3. Lack of Light – To produce their own nourishment, air plants require light. If your air plants are indoors, make sure they are one meter or less from a window. They’ll definitely perish from lack of sunshine if you put them in a dark hallway.
4. Too much direct sunlight will burn your plant or severely dry the foliage. Generally speaking, 45 minutes of moderate early morning or late afternoon direct sunshine is acceptable. However, it is advised to use filtered sunlight or total shade.
5. Frost – Because they are sensitive to the cold, air plants. They dislike temperatures below 0 degrees Celsius. If you live in a chilly climate, you might want to think about bringing your air plants inside during the winter.
6. Humidity – some types of air plants like it when the humidity is high. If the leaves of your air plant are too curled, the air may be too dry for the plant. Spraying or soaking air plants in water just isn’t enough moisture if the air is too dry. Consider soaking your air plant for 30 minutes each week in addition to your regular spraying if you believe it died from low humidity. or daily spray your plant. Additionally, you can put the air plant on a piece of driftwood or any object that can hold moisture. Another choice is to make a bed using a mixture of 50% perlite and 50% orchid potting mix. Spray the mixture every time you spray your plants. Your air plants might even drop roots into the mixture since they are so content.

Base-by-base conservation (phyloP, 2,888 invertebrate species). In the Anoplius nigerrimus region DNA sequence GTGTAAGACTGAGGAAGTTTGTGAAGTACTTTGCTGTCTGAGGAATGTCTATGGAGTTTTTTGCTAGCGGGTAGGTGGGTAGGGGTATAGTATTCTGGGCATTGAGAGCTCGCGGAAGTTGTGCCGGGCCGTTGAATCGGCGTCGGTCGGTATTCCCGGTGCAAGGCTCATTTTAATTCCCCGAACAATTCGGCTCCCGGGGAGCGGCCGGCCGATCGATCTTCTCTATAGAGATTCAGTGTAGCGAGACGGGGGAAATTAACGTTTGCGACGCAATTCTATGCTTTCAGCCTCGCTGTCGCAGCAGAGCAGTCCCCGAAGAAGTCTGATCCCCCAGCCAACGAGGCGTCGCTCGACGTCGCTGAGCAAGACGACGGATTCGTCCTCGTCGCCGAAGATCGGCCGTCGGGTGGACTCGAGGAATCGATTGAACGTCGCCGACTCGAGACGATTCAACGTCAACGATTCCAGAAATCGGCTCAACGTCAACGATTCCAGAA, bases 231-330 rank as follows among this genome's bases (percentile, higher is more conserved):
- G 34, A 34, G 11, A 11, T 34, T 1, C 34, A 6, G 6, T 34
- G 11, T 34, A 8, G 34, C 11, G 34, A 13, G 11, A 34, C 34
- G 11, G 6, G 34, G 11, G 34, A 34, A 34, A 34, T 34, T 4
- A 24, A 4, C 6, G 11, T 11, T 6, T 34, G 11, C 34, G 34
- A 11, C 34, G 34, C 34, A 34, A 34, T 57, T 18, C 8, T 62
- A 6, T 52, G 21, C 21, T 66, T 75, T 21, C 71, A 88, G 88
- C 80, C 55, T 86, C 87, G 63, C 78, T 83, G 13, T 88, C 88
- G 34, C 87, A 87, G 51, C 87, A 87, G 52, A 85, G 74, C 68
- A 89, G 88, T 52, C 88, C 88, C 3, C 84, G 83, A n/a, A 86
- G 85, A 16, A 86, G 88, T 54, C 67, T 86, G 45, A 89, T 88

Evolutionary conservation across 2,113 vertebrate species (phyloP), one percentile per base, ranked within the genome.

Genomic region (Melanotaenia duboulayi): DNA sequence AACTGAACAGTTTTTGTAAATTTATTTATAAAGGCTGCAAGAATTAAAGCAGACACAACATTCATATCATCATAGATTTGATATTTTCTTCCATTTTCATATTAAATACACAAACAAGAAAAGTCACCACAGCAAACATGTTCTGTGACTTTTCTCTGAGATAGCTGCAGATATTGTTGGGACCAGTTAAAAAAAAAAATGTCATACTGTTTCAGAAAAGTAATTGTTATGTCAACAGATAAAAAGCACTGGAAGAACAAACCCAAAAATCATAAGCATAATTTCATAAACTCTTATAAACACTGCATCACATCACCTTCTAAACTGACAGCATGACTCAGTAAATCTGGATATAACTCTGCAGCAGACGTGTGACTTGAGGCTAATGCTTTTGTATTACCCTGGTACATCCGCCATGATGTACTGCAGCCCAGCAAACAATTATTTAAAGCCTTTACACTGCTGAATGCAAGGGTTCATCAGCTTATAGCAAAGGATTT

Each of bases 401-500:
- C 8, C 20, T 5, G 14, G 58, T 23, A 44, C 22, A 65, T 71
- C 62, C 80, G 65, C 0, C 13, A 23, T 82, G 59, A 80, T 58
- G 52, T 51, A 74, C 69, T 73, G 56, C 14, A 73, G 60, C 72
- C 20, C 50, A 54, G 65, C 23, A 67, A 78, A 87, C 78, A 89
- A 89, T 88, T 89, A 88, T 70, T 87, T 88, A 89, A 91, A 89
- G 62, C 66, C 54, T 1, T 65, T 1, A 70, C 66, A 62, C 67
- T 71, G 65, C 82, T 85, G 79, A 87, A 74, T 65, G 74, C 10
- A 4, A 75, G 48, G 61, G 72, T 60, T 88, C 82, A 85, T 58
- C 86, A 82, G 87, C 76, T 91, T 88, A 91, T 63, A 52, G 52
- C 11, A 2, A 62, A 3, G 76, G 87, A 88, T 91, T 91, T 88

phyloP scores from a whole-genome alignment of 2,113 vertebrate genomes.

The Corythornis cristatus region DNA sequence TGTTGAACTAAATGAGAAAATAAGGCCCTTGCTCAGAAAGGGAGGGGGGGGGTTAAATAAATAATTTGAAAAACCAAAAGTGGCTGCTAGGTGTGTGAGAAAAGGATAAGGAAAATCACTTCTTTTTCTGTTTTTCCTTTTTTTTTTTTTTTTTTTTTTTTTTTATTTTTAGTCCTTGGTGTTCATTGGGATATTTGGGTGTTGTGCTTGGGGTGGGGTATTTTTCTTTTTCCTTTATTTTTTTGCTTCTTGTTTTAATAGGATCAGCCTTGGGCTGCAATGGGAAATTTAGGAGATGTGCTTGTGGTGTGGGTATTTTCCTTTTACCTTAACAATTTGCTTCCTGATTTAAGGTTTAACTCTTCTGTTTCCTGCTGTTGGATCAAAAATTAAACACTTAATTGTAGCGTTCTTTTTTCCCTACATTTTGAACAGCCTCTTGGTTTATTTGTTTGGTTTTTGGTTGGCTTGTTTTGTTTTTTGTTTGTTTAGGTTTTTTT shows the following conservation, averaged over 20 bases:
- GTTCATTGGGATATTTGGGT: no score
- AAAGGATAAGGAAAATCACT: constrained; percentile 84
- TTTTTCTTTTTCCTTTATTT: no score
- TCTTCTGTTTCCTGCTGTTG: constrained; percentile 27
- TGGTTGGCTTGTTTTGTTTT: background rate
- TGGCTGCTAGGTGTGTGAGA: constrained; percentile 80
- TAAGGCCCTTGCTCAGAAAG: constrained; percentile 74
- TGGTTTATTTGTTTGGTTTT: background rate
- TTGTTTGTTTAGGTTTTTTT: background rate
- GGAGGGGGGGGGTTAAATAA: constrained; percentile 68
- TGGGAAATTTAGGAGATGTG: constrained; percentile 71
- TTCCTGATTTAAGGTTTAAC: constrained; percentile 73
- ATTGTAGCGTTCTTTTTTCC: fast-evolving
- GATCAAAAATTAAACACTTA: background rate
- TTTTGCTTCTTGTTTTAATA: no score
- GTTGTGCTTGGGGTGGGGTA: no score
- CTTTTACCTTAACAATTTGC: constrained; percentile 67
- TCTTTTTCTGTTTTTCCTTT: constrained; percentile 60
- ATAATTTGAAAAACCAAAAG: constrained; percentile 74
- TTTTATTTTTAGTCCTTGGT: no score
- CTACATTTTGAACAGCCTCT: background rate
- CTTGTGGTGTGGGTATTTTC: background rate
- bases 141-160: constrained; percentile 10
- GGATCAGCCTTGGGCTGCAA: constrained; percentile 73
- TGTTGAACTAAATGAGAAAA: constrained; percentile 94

7. Rust – Your air plant will develop dead areas as a result. Keep your plant away from anything that is rusty. Regular wire might rust in the future. For mounting air plants, use plastic-coated or galvanized wire.
8. Copper wire is well recognized for killing air plants. Copper is poisonous to air plants, particularly when it is regularly moist.
9. It’s typical for the mother air plant to pass away. Air plants develop, blossom, give birth to pups, and then go extinct. If your air plant has already bloomed and produced pups, it’s entirely possible that she is about to die. Don’t get rid of her just yet. Before she leaves, she might surprise you by bearing even another pup.
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Can air plants be over-soaked?
Most air plants with plenty of trichomes (xeric plants) should be often misted or soaked, whereas mesic plants, which have bright green leaves and less trichomes, prefer to be drenched only once a week. In our blog post Mesic Vs Xeric Air Plants, we go into further detail regarding the differences between Xeric and Mesic plants. However, there is one exception to this rule: air plants with bulbous bases, even those with bright green, smooth leaves, should frequently not be wet for extended periods of time as well. Because of water buildup in their bulbous bases, plants are susceptible to internal rot.
Instead of being wet, Xerographica air plants should be sprayed or submerged. These plants, which are xeric in nature, are indigenous to arid areas. These plants can survive more sun and less water. A xerographica should be submerged in a basin or pail of water, then gently shaken to let the water drip off the leaves. To prevent water from getting stuck in the leaves, let the item dry upside-down.